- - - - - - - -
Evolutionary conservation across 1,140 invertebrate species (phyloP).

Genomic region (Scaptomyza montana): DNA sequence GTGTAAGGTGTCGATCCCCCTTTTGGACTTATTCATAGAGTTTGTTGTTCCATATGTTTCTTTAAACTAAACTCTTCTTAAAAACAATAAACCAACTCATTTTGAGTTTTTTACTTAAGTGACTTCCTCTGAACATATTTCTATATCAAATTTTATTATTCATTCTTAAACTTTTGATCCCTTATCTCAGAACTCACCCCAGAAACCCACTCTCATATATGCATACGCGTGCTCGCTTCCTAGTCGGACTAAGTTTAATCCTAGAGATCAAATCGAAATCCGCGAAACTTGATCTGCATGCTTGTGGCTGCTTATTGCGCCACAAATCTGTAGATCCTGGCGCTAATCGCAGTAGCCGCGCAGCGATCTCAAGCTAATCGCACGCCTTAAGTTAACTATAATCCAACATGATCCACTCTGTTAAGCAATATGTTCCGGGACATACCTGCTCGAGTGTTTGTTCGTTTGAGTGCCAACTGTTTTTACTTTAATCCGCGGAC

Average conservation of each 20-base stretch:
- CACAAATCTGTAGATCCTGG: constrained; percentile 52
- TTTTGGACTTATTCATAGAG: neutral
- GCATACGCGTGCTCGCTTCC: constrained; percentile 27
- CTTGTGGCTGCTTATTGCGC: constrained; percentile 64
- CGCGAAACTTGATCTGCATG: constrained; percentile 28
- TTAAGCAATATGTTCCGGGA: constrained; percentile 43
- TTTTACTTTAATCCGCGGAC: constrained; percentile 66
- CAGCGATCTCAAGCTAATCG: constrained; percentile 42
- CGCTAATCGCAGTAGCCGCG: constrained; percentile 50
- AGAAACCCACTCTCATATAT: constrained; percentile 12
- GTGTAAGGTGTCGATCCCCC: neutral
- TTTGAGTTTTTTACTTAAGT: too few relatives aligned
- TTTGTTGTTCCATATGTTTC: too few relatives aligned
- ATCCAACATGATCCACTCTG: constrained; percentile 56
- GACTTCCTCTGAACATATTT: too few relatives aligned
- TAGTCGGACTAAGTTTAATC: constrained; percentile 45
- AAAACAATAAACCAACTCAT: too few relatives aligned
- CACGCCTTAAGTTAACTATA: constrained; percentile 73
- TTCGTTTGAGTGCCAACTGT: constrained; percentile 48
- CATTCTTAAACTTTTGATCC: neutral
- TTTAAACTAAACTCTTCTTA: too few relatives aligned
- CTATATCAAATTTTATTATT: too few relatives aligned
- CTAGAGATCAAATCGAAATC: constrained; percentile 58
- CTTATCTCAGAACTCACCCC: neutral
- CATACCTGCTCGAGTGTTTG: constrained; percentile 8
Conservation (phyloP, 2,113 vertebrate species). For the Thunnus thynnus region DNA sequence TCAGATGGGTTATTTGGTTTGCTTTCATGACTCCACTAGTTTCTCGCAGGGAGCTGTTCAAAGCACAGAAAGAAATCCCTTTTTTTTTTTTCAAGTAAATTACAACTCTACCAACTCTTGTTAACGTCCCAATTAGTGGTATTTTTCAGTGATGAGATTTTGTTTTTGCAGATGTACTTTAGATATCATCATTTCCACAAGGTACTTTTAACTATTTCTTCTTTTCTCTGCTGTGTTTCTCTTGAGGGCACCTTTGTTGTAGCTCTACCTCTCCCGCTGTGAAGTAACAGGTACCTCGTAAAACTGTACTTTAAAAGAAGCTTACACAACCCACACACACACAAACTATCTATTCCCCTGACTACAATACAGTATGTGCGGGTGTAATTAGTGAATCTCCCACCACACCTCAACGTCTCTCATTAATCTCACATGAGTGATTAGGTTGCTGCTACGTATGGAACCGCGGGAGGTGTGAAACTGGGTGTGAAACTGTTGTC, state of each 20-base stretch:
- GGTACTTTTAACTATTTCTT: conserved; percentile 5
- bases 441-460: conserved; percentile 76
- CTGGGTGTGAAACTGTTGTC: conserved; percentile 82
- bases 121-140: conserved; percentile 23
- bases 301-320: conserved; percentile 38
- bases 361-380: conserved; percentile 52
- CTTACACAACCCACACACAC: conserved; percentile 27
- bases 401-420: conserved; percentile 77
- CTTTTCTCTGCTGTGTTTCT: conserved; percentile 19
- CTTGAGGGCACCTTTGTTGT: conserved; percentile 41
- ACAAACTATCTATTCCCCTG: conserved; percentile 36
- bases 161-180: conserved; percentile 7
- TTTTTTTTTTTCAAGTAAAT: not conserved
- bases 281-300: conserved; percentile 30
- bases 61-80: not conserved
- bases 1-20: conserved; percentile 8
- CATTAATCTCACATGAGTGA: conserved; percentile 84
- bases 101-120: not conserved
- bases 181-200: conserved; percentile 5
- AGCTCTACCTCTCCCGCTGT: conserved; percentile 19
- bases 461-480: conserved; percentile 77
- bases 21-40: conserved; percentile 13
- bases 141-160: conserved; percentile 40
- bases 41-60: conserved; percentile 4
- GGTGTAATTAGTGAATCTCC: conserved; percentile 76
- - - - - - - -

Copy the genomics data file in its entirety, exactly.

Evolutionary conservation across 1,140 invertebrate species (phyloP).

Genomic region (Scaptomyza montana): DNA sequence GTGTAAGGTGTCGATCCCCCTTTTGGACTTATTCATAGAGTTTGTTGTTCCATATGTTTCTTTAAACTAAACTCTTCTTAAAAACAATAAACCAACTCATTTTGAGTTTTTTACTTAAGTGACTTCCTCTGAACATATTTCTATATCAAATTTTATTATTCATTCTTAAACTTTTGATCCCTTATCTCAGAACTCACCCCAGAAACCCACTCTCATATATGCATACGCGTGCTCGCTTCCTAGTCGGACTAAGTTTAATCCTAGAGATCAAATCGAAATCCGCGAAACTTGATCTGCATGCTTGTGGCTGCTTATTGCGCCACAAATCTGTAGATCCTGGCGCTAATCGCAGTAGCCGCGCAGCGATCTCAAGCTAATCGCACGCCTTAAGTTAACTATAATCCAACATGATCCACTCTGTTAAGCAATATGTTCCGGGACATACCTGCTCGAGTGTTTGTTCGTTTGAGTGCCAACTGTTTTTACTTTAATCCGCGGAC

Average conservation of each 20-base stretch:
- CACAAATCTGTAGATCCTGG: constrained; percentile 52
- TTTTGGACTTATTCATAGAG: neutral
- GCATACGCGTGCTCGCTTCC: constrained; percentile 27
- CTTGTGGCTGCTTATTGCGC: constrained; percentile 64
- CGCGAAACTTGATCTGCATG: constrained; percentile 28
- TTAAGCAATATGTTCCGGGA: constrained; percentile 43
- TTTTACTTTAATCCGCGGAC: constrained; percentile 66
- CAGCGATCTCAAGCTAATCG: constrained; percentile 42
- CGCTAATCGCAGTAGCCGCG: constrained; percentile 50
- AGAAACCCACTCTCATATAT: constrained; percentile 12
- GTGTAAGGTGTCGATCCCCC: neutral
- TTTGAGTTTTTTACTTAAGT: too few relatives aligned
- TTTGTTGTTCCATATGTTTC: too few relatives aligned
- ATCCAACATGATCCACTCTG: constrained; percentile 56
- GACTTCCTCTGAACATATTT: too few relatives aligned
- TAGTCGGACTAAGTTTAATC: constrained; percentile 45
- AAAACAATAAACCAACTCAT: too few relatives aligned
- CACGCCTTAAGTTAACTATA: constrained; percentile 73
- TTCGTTTGAGTGCCAACTGT: constrained; percentile 48
- CATTCTTAAACTTTTGATCC: neutral
- TTTAAACTAAACTCTTCTTA: too few relatives aligned
- CTATATCAAATTTTATTATT: too few relatives aligned
- CTAGAGATCAAATCGAAATC: constrained; percentile 58
- CTTATCTCAGAACTCACCCC: neutral
- CATACCTGCTCGAGTGTTTG: constrained; percentile 8
Conservation (phyloP, 2,113 vertebrate species). For the Thunnus thynnus region DNA sequence TCAGATGGGTTATTTGGTTTGCTTTCATGACTCCACTAGTTTCTCGCAGGGAGCTGTTCAAAGCACAGAAAGAAATCCCTTTTTTTTTTTTCAAGTAAATTACAACTCTACCAACTCTTGTTAACGTCCCAATTAGTGGTATTTTTCAGTGATGAGATTTTGTTTTTGCAGATGTACTTTAGATATCATCATTTCCACAAGGTACTTTTAACTATTTCTTCTTTTCTCTGCTGTGTTTCTCTTGAGGGCACCTTTGTTGTAGCTCTACCTCTCCCGCTGTGAAGTAACAGGTACCTCGTAAAACTGTACTTTAAAAGAAGCTTACACAACCCACACACACACAAACTATCTATTCCCCTGACTACAATACAGTATGTGCGGGTGTAATTAGTGAATCTCCCACCACACCTCAACGTCTCTCATTAATCTCACATGAGTGATTAGGTTGCTGCTACGTATGGAACCGCGGGAGGTGTGAAACTGGGTGTGAAACTGTTGTC, state of each 20-base stretch:
- GGTACTTTTAACTATTTCTT: conserved; percentile 5
- bases 441-460: conserved; percentile 76
- CTGGGTGTGAAACTGTTGTC: conserved; percentile 82
- bases 121-140: conserved; percentile 23
- bases 301-320: conserved; percentile 38
- bases 361-380: conserved; percentile 52
- CTTACACAACCCACACACAC: conserved; percentile 27
- bases 401-420: conserved; percentile 77
- CTTTTCTCTGCTGTGTTTCT: conserved; percentile 19
- CTTGAGGGCACCTTTGTTGT: conserved; percentile 41
- ACAAACTATCTATTCCCCTG: conserved; percentile 36
- bases 161-180: conserved; percentile 7
- TTTTTTTTTTTCAAGTAAAT: not conserved
- bases 281-300: conserved; percentile 30
- bases 61-80: not conserved
- bases 1-20: conserved; percentile 8
- CATTAATCTCACATGAGTGA: conserved; percentile 84
- bases 101-120: not conserved
- bases 181-200: conserved; percentile 5
- AGCTCTACCTCTCCCGCTGT: conserved; percentile 19
- bases 461-480: conserved; percentile 77
- bases 21-40: conserved; percentile 13
- bases 141-160: conserved; percentile 40
- bases 41-60: conserved; percentile 4
- GGTGTAATTAGTGAATCTCC: conserved; percentile 76